See Also: ucEvaluate, ucReleaseItem


Parses an expression and returns a handle for use with ucEvaluate.


ucParse(Expression [, ExprType [, tHandle]])


ucParse(Expression, tHandle [, ExprType])




Required.  Expression is a string argument such as "x ^ 2 + 3" that you want to parse.  It may also be multiple expressions separated by a semi-colon (;), in which case the return value is that of the last expression.  ucParse takes the expression as a string, and breaks it down into simple binary instructions for later use with ucEvaluate.  Although you can evaluate an expression in one step with ucEval, the advantage of using ucParse and ucEvaluate separately is maximum speed.  If you will be evaluating an expression millions of times in a speed-critical loop, you can do the more time-consuming parsing step just once with ucParse, prior to the loop, and then use ucEvaluate(), which has a much lighter load, within the loop.



Optional.  You can specify the return type of an expression.  In most cases, you can omit this optional argument, and not worry about the type of the expression, since appropriate conversions will automatically take place where applicable.


ucEvaluateStr will return the result of an expression of any type, and you can use this to coerce your results to a given type as in the following example:


Expr = ucParse("1.4 + 2.4", ucLong)

Print ucEvaluateStr(Expr) ' Returns 4 instead of 3.8



Optional.  This represents the thread handle for the thread in which the expression is defined.  If this argument is omitted (or has a value of 0), then the expression is placed in the default thread.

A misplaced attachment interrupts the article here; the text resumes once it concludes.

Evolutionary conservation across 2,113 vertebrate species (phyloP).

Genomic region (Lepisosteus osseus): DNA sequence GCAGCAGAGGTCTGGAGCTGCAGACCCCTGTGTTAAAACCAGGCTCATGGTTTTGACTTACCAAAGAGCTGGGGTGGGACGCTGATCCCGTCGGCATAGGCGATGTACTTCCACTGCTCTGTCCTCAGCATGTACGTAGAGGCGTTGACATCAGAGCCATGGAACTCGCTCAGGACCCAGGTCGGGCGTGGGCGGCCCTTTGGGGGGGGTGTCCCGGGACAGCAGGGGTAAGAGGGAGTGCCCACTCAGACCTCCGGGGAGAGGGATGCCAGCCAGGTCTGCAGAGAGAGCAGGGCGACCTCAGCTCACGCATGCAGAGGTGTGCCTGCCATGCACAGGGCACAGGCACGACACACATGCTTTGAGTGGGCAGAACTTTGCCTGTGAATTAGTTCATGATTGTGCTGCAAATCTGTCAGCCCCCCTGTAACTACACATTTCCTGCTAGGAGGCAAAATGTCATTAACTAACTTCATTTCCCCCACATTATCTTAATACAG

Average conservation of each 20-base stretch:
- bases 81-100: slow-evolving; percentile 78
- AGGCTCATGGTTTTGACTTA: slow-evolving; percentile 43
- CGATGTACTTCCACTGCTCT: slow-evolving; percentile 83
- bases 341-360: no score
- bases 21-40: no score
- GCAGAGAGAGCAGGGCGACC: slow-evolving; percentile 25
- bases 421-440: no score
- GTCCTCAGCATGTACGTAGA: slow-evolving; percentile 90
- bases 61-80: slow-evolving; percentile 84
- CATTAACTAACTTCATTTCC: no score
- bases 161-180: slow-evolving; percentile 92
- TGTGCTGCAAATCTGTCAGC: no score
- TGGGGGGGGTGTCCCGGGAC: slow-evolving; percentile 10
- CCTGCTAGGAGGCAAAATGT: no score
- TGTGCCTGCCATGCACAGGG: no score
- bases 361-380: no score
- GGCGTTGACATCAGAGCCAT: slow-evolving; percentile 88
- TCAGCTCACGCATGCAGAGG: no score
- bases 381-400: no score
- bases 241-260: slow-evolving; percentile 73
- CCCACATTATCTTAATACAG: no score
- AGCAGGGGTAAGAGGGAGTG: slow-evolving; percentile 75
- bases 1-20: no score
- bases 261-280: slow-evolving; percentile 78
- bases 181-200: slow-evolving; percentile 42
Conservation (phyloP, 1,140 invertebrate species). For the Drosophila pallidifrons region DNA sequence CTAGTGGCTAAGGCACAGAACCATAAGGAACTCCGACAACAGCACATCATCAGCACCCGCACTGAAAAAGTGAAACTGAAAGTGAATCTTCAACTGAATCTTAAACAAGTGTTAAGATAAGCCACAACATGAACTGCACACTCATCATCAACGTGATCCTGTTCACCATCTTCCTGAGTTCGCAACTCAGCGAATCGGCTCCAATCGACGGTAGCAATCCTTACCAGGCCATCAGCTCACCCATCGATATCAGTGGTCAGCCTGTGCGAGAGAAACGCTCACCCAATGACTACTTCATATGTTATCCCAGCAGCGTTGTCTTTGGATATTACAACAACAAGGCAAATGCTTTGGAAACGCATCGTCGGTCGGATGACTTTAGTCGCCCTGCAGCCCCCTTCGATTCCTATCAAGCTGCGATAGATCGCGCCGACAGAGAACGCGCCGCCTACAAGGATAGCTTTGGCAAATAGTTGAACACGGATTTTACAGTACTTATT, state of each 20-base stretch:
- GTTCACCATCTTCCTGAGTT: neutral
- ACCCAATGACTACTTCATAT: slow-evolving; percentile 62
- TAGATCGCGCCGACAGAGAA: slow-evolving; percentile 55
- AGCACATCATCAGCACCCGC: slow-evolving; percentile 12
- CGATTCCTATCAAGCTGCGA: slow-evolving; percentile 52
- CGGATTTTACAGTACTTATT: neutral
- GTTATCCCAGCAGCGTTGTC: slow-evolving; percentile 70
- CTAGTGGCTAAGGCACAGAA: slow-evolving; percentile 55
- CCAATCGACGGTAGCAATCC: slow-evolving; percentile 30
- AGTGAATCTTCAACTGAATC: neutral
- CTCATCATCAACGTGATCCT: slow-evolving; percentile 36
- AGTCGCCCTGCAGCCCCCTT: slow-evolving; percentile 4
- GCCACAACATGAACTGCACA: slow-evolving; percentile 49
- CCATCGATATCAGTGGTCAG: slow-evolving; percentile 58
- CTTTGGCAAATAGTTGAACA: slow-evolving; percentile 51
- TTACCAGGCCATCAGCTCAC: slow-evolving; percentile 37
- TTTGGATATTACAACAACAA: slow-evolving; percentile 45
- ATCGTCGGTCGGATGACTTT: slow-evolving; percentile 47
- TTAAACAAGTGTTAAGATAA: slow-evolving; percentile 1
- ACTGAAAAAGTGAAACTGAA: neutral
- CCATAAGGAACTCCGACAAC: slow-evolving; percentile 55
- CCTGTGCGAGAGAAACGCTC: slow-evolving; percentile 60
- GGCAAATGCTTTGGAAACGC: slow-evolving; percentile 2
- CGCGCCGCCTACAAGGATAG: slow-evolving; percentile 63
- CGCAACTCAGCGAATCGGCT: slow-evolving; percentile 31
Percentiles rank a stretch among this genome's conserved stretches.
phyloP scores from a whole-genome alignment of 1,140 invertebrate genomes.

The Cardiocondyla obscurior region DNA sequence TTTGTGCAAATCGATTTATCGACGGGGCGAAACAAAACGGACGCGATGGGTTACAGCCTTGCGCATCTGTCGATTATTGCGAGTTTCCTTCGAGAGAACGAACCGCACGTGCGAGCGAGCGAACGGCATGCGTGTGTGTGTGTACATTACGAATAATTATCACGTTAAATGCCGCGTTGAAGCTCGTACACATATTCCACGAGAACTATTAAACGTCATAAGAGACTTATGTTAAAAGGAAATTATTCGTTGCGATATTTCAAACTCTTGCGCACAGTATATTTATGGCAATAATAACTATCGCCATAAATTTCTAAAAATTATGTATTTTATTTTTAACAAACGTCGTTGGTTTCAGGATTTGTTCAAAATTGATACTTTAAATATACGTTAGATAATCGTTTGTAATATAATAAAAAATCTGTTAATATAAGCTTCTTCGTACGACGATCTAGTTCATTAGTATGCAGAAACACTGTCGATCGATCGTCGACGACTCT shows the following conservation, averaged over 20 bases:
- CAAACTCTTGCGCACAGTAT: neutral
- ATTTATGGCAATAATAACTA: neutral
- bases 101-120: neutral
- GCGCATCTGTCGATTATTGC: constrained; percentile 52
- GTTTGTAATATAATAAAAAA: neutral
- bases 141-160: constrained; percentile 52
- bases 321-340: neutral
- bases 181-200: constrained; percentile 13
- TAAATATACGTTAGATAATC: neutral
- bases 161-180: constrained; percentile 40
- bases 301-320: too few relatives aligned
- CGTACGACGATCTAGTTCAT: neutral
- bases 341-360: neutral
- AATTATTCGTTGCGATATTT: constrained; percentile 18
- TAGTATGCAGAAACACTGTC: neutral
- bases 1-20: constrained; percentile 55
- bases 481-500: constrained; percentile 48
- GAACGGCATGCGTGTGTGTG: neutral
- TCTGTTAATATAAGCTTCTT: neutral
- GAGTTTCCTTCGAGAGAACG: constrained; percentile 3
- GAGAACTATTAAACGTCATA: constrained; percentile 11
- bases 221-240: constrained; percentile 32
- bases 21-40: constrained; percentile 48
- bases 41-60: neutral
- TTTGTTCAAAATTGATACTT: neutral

Generally, each expression that you parse should be released at some point when it is no longer needed.  You can, however, parse expressions and define other items into a given thread, using this argument, and instead of releasing each item individually, you can release everything in the thread altogether by calling ucReleaseItem with the thread handle.  See Thread Handling.




   Expr = ucParse("x+y", 0, tHandle)

is equivalent to:

Expr = ucParse("x+y", tHandle)



Example 1:  Fast evaluation millions of times in a loop


The following example is an adaptation of the Summation example found in the demo program that comes with uCalc FMP.  It demonstrates the speed of using ucParse() first, and then ucEvaluate() separately, inside a calculation loop that is repeated many times.  It performs a summation on a user-supplied math expression, such as:  x^2+5*x-10, from 1 to 2000000.


Visual Basic (classic)

Dim ExprHandle As Long, xHandle As Long

Dim x As Double, SumTotal As Double

Dim UserExpression As String


UserExpression = InputBox("Enter an expression", , "x^2+5*x-10")

xHandle = ucDefineVariable("x", VarPtr(x))

ExprHandle = ucParse(UserExpression)


For x = 1 To 2000000

   SumTotal = SumTotal + ucEvaluate(ExprHandle)



MsgBox Str$(SumTotal)


ucReleaseItem ExprHandle

ucReleaseItem xHandle


Examples for other compilers



Example 2:


In this example, various expressions are parsed independently.  They are placed in the same thread so that they can be released altogether with one command.


Visual Basic

Dim x As Double


TempThread = ucNewThread()

ucDefineVariable "x = 2", VarPtr(x), TempThread


Expr1 = ucParse("1 + 1", TempThread)

Expr2 = ucParse("9 / x", TempThread)

Expr3 = ucParse("'Hello ' + 'World'", TempThread)


Print ucEvaluate(Expr1)    ' Returns 2

Print ucEvaluate(Expr2)    ' Returns 4.5

Print ucEvaluateStr(Expr3) ' Returns Hello World


ucReleaseItem(TempThread)  ' Releases all 3 expressions and the variable definition




Issues for users migrating from version 2.0